sat 20/04/2024

L'immensità review - enigmatic portrait of a trans teen in an unhappy family | reviews, news & interviews

L'immensità review - enigmatic portrait of a trans teen in an unhappy family

L'immensità review - enigmatic portrait of a trans teen in an unhappy family

Penélope Cruz is underused as an abused mother in 1970s Rome

Simpatico: Luana Giuliani and Penélope Nieto ContiCurzon

Emanuele Crialese’s latest, L’immensità, is an oddity. It’s perfectly formed, yet still feels as if its final reel went missing. Its title – usually translated as “infinity” – is typical of this enigmatic quality. 

“L’immensità” turns out to be a hit Italian pop song from the late 1960s, which finally plays over the end credits; its lyrics are about being just a speck in an infinite universe, though one that perhaps will turn into a butterfly, redeemed by the love of somebody special. If you aren’t au fait with the song, Crialese makes you wait a long time to have the title unpacked. 

But the film’s subject could hardly be more topical. An autobiographical project, L’immensità focuses on the emergence of 13-year-old Andrea (Luana Giuiani) as Andrew, “Adri” to her family, the eldest of three children living in a spacious modern flat in 1970s Rome. But the focus is on the uncomfortable pupa stage of this gestation, not the triumphant butterfly. 

This triumph is always in the balance, as Adri encounters intense hostility from her father, the ironically named Felice (‘happy”), about her gender-questioning; even the other male in the family, Vicino, the pudgy middle child, is scathing about Andrea’s desire to become Andrew. Adri has to rely on her pseudo-sibling for support: her glamorous mother, Clara (Penélope Cruz, pictured below). Together they behave like giddy teenagers, rushing headlong against the flow of people through crowded streets shouting “Via!” (“Out of the way!”), singing in the car and dancing while setting the table. Clara’s beauty is a blatant honeypot for unreconstructed pestering males, so much so that Adri wishes her mother were less beautiful. 

The plot, as such, consists of the events that are triggered when Adri ventures into a forbidden forest of dense reeds near her home, which seems an apt symbol of her psychological state. On the other side she comes across a lively encampment. She assumes its inhabitants are Romanies, but one of them, a beautiful young girl called Sara (Pénelope Nieto Conti), says no, they are workers. Being with Sara becomes the safe space Adri needs. But as her confidence grows, Clara, abused and betrayed by Felice, becomes increasingly unstable.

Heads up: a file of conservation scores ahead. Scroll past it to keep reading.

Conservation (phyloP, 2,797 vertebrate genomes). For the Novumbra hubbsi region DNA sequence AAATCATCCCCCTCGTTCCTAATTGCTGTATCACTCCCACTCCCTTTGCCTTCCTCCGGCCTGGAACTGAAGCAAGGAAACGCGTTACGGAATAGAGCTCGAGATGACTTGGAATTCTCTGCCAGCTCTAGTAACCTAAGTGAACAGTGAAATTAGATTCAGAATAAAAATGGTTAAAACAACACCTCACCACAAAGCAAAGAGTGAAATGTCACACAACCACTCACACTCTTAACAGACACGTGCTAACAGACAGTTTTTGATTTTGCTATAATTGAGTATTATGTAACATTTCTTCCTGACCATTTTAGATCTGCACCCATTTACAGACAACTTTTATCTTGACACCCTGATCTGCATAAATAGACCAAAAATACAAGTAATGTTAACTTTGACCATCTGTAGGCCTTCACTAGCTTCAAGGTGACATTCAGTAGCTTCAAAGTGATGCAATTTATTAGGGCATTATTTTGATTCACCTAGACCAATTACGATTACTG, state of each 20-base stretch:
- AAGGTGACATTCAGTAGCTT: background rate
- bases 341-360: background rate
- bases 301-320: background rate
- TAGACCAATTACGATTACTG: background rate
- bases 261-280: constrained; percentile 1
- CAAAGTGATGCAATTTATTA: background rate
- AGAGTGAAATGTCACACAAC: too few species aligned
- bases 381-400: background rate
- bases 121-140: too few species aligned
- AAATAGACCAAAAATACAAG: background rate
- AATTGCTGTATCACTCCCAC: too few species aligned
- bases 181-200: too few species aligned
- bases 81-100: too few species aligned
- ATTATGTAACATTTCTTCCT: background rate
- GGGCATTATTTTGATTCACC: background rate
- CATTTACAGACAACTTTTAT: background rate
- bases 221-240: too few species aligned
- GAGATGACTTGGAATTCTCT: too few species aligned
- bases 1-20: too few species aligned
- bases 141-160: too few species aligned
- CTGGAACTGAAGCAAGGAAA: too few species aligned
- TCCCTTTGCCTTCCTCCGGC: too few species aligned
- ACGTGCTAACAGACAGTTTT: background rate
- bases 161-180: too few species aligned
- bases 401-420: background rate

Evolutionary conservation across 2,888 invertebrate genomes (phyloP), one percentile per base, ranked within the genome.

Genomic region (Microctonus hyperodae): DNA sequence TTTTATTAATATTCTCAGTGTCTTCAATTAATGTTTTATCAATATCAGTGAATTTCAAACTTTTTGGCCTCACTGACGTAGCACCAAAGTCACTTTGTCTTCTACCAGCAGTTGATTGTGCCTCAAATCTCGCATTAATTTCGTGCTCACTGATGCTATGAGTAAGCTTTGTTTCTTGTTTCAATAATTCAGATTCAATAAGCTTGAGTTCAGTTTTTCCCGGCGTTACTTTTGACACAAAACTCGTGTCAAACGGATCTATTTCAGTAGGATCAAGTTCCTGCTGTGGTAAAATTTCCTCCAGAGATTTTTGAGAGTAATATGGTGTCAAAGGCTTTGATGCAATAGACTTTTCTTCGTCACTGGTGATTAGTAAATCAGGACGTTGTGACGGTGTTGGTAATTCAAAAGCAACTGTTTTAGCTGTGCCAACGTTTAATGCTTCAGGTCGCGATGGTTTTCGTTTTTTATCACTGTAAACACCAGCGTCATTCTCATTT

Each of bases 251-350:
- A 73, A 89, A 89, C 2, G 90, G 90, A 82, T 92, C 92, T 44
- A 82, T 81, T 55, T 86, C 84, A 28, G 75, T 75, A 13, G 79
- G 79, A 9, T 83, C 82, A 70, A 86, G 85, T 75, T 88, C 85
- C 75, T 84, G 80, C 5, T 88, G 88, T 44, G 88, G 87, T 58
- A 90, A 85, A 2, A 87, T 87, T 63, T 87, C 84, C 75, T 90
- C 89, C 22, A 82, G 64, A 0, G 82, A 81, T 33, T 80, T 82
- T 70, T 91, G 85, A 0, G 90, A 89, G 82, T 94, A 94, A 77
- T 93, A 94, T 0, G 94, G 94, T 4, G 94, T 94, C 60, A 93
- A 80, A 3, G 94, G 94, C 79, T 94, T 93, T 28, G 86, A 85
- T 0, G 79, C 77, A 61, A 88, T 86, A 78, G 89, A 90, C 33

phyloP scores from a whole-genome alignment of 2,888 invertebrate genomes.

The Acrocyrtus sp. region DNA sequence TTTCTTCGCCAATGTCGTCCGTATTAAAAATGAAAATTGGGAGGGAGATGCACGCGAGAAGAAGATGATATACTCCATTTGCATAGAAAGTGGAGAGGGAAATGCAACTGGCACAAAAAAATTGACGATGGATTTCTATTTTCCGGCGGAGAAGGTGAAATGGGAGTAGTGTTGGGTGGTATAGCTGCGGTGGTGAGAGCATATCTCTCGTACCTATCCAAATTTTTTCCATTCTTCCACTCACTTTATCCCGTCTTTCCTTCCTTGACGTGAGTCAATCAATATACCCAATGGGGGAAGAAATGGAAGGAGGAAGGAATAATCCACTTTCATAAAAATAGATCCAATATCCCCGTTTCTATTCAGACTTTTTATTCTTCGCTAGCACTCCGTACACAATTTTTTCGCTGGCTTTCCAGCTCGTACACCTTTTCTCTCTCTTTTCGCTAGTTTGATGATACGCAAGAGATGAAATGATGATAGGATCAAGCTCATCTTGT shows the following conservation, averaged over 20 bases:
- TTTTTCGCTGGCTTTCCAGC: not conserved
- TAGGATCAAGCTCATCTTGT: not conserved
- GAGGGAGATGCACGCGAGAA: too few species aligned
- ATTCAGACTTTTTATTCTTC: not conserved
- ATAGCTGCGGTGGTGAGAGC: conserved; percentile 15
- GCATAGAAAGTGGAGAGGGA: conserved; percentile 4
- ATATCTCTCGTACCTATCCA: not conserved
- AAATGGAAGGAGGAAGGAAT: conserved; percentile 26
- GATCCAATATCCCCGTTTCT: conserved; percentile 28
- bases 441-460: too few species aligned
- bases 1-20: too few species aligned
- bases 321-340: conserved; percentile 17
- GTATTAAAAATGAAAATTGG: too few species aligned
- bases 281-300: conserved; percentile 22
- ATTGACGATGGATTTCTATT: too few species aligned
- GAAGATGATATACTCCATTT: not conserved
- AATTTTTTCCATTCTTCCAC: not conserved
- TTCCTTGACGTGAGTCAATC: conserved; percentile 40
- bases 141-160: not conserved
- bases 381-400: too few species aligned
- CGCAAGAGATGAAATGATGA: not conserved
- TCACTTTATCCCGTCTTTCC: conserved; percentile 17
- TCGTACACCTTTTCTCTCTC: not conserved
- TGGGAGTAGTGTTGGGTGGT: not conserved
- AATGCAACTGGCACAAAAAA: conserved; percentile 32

Penelope CRuz in L'immensitaThis should be an ideal role for Cruz, allowing her impishness full rein, alongside her ability to plumb difficult emotional depths. The camera likes to focus on individual details of her face, as if mirroring Adri’s – and our – quest to understand her better, feature by feature. Her makeup, in particular, becomes a barometer of her emotional state for Adri. But the viewer isn't allowed into her thoughts.

Casting Adri well was a crucial move, which Crialese has aced. Giuliani (pictured below), given a boyish haircut and tomboy outfits, is a perfect fit for the role – wary and sullen beneath her fringe, especially when forced into a hideous frilly dress for a family photo, yet beguilingly bright-eyed and innocent when she opens up to new experiences.

This is a film you feel you have to watch – and listen to – carefully, to find clues to the characters' inner lives. You end up landing on random remarks and turns of phrase. Looking at cells through a microscope at school, for example, leads Adri to a simple exchange with her teacher about things on the inside and the outside not necessarily being the same, a guiding thought for the non-binary teen. Felice's temperament is underlined by his competitively fast driving and the language he uses towards Adri: that he is going to “break” her, like a wild horse, much as he is trying to control his wife. 

Popular music weaves suggestively through the action, giving it a peppy but synthetic feel. These are not the stylish Roman eccentrics of La grande bellaza but people more akin to Elena Ferante’s successful entrepreneurial families, clannish and socially conservative. Clara is an outsider among them, a Spaniard by birth who talks in Spanish to Adri from time to time. When all the other mothers want to chastise their children for a dangerous exploit, she holds out, reluctant to hit her kids. 

LUANA GIULIANI IN L'IMMENSITAThe art design of the film, too, is squarely realistic and “authentic” rather than Fellini-esque. Colours are subdued, 1970s style, with dull orangey-browns and greens for the interiors of the family flat, which is clearly “modern” but underlit and not at all voguish. Similarly, although Cruz’s glamour registers, her clothes don’t, except that she typically wears a skirt; none of the women wear trousers or jeans, making Adri’s tomboyish wardrobe stand out even more. Only towards the end does Clara appear looking the spit of Sophia Loren. 

That kind of glamour has an ambiguous status here. A key sequence comes when Adri is intently watching a shiny-floor show on a little black and white TV set, where a long-haired blonde is singing the theme song from Love Story. Suddenly, the singer morphs in Adri’s mind into Clara, expressing Adri’s understanding of her mother’s plight. This kind of escapism is a safety valve for her, and when the scene returns in a significant way at the end of the film, signalling the step Adri is taking, it isn’t clear whether the shift is still only on the inside. And Cruz, alas, doesn't return to the action.

This should be an ideal role for Cruz, allowing her impishness full rein, alongside her ability to plumb difficult emotional depths


Editor Rating: 
Average: 3 (1 vote)

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